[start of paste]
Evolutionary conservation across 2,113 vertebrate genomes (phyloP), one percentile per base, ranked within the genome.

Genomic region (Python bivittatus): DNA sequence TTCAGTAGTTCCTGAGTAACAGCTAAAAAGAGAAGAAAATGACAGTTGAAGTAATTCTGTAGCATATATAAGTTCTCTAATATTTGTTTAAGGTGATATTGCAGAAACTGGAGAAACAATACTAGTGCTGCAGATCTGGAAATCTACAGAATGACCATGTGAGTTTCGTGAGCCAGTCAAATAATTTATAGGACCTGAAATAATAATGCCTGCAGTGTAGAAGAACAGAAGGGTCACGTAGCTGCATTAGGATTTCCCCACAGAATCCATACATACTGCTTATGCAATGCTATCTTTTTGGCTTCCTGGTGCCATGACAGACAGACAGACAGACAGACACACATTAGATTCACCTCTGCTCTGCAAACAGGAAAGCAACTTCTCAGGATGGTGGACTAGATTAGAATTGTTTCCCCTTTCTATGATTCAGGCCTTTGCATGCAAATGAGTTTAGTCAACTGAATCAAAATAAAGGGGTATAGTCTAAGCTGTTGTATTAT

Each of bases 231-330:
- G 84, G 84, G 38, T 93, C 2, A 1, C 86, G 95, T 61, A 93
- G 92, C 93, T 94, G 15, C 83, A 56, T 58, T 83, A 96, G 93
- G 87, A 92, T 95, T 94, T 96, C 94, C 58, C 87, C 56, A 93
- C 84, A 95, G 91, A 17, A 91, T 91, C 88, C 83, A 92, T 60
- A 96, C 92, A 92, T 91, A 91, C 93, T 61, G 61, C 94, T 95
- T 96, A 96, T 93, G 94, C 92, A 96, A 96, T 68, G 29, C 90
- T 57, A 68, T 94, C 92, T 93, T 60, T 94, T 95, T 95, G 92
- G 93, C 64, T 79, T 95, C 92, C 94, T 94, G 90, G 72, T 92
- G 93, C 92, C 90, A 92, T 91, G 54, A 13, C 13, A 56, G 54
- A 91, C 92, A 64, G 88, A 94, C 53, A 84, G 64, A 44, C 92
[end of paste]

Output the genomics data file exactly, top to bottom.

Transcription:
Evolutionary conservation across 2,113 vertebrate genomes (phyloP), one percentile per base, ranked within the genome.

Genomic region (Python bivittatus): DNA sequence TTCAGTAGTTCCTGAGTAACAGCTAAAAAGAGAAGAAAATGACAGTTGAAGTAATTCTGTAGCATATATAAGTTCTCTAATATTTGTTTAAGGTGATATTGCAGAAACTGGAGAAACAATACTAGTGCTGCAGATCTGGAAATCTACAGAATGACCATGTGAGTTTCGTGAGCCAGTCAAATAATTTATAGGACCTGAAATAATAATGCCTGCAGTGTAGAAGAACAGAAGGGTCACGTAGCTGCATTAGGATTTCCCCACAGAATCCATACATACTGCTTATGCAATGCTATCTTTTTGGCTTCCTGGTGCCATGACAGACAGACAGACAGACAGACACACATTAGATTCACCTCTGCTCTGCAAACAGGAAAGCAACTTCTCAGGATGGTGGACTAGATTAGAATTGTTTCCCCTTTCTATGATTCAGGCCTTTGCATGCAAATGAGTTTAGTCAACTGAATCAAAATAAAGGGGTATAGTCTAAGCTGTTGTATTAT

Each of bases 231-330:
- G 84, G 84, G 38, T 93, C 2, A 1, C 86, G 95, T 61, A 93
- G 92, C 93, T 94, G 15, C 83, A 56, T 58, T 83, A 96, G 93
- G 87, A 92, T 95, T 94, T 96, C 94, C 58, C 87, C 56, A 93
- C 84, A 95, G 91, A 17, A 91, T 91, C 88, C 83, A 92, T 60
- A 96, C 92, A 92, T 91, A 91, C 93, T 61, G 61, C 94, T 95
- T 96, A 96, T 93, G 94, C 92, A 96, A 96, T 68, G 29, C 90
- T 57, A 68, T 94, C 92, T 93, T 60, T 94, T 95, T 95, G 92
- G 93, C 64, T 79, T 95, C 92, C 94, T 94, G 90, G 72, T 92
- G 93, C 92, C 90, A 92, T 91, G 54, A 13, C 13, A 56, G 54
- A 91, C 92, A 64, G 88, A 94, C 53, A 84, G 64, A 44, C 92